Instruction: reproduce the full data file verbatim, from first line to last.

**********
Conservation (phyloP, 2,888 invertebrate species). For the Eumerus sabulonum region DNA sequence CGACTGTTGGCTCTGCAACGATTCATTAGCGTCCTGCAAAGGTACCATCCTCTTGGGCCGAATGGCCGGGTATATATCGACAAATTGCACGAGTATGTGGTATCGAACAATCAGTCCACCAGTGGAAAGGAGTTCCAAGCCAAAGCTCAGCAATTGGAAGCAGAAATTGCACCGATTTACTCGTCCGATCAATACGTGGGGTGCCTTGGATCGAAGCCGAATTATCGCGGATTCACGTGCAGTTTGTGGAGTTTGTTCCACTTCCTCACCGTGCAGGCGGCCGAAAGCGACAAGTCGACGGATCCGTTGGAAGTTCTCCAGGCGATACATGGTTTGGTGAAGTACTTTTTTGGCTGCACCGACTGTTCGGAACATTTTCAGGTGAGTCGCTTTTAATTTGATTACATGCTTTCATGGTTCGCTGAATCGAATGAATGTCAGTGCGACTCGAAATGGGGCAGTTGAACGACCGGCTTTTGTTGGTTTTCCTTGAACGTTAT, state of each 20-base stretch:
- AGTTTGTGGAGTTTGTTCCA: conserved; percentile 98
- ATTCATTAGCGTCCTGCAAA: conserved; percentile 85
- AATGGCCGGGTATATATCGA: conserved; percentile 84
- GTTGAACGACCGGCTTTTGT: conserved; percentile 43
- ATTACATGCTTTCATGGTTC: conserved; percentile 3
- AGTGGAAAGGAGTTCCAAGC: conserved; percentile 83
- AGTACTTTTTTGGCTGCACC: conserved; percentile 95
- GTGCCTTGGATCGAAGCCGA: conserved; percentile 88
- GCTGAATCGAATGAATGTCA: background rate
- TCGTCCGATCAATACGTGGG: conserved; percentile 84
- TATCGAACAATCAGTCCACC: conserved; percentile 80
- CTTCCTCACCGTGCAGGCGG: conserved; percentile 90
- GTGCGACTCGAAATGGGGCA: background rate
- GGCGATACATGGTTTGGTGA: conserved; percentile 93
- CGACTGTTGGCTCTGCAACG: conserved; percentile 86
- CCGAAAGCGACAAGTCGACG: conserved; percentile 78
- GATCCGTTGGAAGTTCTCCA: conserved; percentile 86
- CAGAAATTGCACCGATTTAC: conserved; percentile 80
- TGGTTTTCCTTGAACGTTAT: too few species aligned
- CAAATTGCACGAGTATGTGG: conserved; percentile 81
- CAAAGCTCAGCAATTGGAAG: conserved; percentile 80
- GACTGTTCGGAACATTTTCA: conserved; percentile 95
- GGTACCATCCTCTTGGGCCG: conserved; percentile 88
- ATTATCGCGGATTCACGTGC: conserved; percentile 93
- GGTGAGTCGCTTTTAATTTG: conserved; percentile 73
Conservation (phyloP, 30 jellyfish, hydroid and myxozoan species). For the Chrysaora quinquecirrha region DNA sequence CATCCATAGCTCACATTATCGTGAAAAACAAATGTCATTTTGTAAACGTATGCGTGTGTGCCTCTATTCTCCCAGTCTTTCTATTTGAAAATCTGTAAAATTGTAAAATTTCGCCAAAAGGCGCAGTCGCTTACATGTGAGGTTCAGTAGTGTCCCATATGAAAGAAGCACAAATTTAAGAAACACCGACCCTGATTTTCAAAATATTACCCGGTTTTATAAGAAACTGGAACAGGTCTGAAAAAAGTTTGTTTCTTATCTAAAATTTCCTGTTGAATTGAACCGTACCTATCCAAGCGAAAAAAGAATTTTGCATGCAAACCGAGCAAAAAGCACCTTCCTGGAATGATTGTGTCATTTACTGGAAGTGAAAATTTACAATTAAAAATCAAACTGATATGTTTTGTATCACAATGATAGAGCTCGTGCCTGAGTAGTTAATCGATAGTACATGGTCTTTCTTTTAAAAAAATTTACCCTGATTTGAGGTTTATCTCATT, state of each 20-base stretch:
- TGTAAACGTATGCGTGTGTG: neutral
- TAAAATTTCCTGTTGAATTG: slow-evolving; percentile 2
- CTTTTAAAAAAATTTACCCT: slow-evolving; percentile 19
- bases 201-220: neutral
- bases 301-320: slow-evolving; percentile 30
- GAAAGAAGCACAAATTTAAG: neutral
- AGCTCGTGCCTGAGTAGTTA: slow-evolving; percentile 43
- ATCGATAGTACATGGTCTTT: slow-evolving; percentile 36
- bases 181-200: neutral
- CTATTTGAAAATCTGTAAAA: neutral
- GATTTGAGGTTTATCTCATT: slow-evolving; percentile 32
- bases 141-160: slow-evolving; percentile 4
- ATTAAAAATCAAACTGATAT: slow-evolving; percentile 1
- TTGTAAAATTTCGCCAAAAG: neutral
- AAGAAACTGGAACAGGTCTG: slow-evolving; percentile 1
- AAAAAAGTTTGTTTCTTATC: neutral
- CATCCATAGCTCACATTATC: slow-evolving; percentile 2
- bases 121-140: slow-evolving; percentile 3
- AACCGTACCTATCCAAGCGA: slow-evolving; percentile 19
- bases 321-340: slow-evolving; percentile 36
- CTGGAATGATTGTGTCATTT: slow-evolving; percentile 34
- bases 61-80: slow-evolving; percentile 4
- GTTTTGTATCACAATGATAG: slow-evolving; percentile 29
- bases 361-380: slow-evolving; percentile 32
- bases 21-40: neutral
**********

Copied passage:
Conservation (phyloP, 2,888 invertebrate species). For the Eumerus sabulonum region DNA sequence CGACTGTTGGCTCTGCAACGATTCATTAGCGTCCTGCAAAGGTACCATCCTCTTGGGCCGAATGGCCGGGTATATATCGACAAATTGCACGAGTATGTGGTATCGAACAATCAGTCCACCAGTGGAAAGGAGTTCCAAGCCAAAGCTCAGCAATTGGAAGCAGAAATTGCACCGATTTACTCGTCCGATCAATACGTGGGGTGCCTTGGATCGAAGCCGAATTATCGCGGATTCACGTGCAGTTTGTGGAGTTTGTTCCACTTCCTCACCGTGCAGGCGGCCGAAAGCGACAAGTCGACGGATCCGTTGGAAGTTCTCCAGGCGATACATGGTTTGGTGAAGTACTTTTTTGGCTGCACCGACTGTTCGGAACATTTTCAGGTGAGTCGCTTTTAATTTGATTACATGCTTTCATGGTTCGCTGAATCGAATGAATGTCAGTGCGACTCGAAATGGGGCAGTTGAACGACCGGCTTTTGTTGGTTTTCCTTGAACGTTAT, state of each 20-base stretch:
- AGTTTGTGGAGTTTGTTCCA: conserved; percentile 98
- ATTCATTAGCGTCCTGCAAA: conserved; percentile 85
- AATGGCCGGGTATATATCGA: conserved; percentile 84
- GTTGAACGACCGGCTTTTGT: conserved; percentile 43
- ATTACATGCTTTCATGGTTC: conserved; percentile 3
- AGTGGAAAGGAGTTCCAAGC: conserved; percentile 83
- AGTACTTTTTTGGCTGCACC: conserved; percentile 95
- GTGCCTTGGATCGAAGCCGA: conserved; percentile 88
- GCTGAATCGAATGAATGTCA: background rate
- TCGTCCGATCAATACGTGGG: conserved; percentile 84
- TATCGAACAATCAGTCCACC: conserved; percentile 80
- CTTCCTCACCGTGCAGGCGG: conserved; percentile 90
- GTGCGACTCGAAATGGGGCA: background rate
- GGCGATACATGGTTTGGTGA: conserved; percentile 93
- CGACTGTTGGCTCTGCAACG: conserved; percentile 86
- CCGAAAGCGACAAGTCGACG: conserved; percentile 78
- GATCCGTTGGAAGTTCTCCA: conserved; percentile 86
- CAGAAATTGCACCGATTTAC: conserved; percentile 80
- TGGTTTTCCTTGAACGTTAT: too few species aligned
- CAAATTGCACGAGTATGTGG: conserved; percentile 81
- CAAAGCTCAGCAATTGGAAG: conserved; percentile 80
- GACTGTTCGGAACATTTTCA: conserved; percentile 95
- GGTACCATCCTCTTGGGCCG: conserved; percentile 88
- ATTATCGCGGATTCACGTGC: conserved; percentile 93
- GGTGAGTCGCTTTTAATTTG: conserved; percentile 73
Conservation (phyloP, 30 jellyfish, hydroid and myxozoan species). For the Chrysaora quinquecirrha region DNA sequence CATCCATAGCTCACATTATCGTGAAAAACAAATGTCATTTTGTAAACGTATGCGTGTGTGCCTCTATTCTCCCAGTCTTTCTATTTGAAAATCTGTAAAATTGTAAAATTTCGCCAAAAGGCGCAGTCGCTTACATGTGAGGTTCAGTAGTGTCCCATATGAAAGAAGCACAAATTTAAGAAACACCGACCCTGATTTTCAAAATATTACCCGGTTTTATAAGAAACTGGAACAGGTCTGAAAAAAGTTTGTTTCTTATCTAAAATTTCCTGTTGAATTGAACCGTACCTATCCAAGCGAAAAAAGAATTTTGCATGCAAACCGAGCAAAAAGCACCTTCCTGGAATGATTGTGTCATTTACTGGAAGTGAAAATTTACAATTAAAAATCAAACTGATATGTTTTGTATCACAATGATAGAGCTCGTGCCTGAGTAGTTAATCGATAGTACATGGTCTTTCTTTTAAAAAAATTTACCCTGATTTGAGGTTTATCTCATT, state of each 20-base stretch:
- TGTAAACGTATGCGTGTGTG: neutral
- TAAAATTTCCTGTTGAATTG: slow-evolving; percentile 2
- CTTTTAAAAAAATTTACCCT: slow-evolving; percentile 19
- bases 201-220: neutral
- bases 301-320: slow-evolving; percentile 30
- GAAAGAAGCACAAATTTAAG: neutral
- AGCTCGTGCCTGAGTAGTTA: slow-evolving; percentile 43
- ATCGATAGTACATGGTCTTT: slow-evolving; percentile 36
- bases 181-200: neutral
- CTATTTGAAAATCTGTAAAA: neutral
- GATTTGAGGTTTATCTCATT: slow-evolving; percentile 32
- bases 141-160: slow-evolving; percentile 4
- ATTAAAAATCAAACTGATAT: slow-evolving; percentile 1
- TTGTAAAATTTCGCCAAAAG: neutral
- AAGAAACTGGAACAGGTCTG: slow-evolving; percentile 1
- AAAAAAGTTTGTTTCTTATC: neutral
- CATCCATAGCTCACATTATC: slow-evolving; percentile 2
- bases 121-140: slow-evolving; percentile 3
- AACCGTACCTATCCAAGCGA: slow-evolving; percentile 19
- bases 321-340: slow-evolving; percentile 36
- CTGGAATGATTGTGTCATTT: slow-evolving; percentile 34
- bases 61-80: slow-evolving; percentile 4
- GTTTTGTATCACAATGATAG: slow-evolving; percentile 29
- bases 361-380: slow-evolving; percentile 32
- bases 21-40: neutral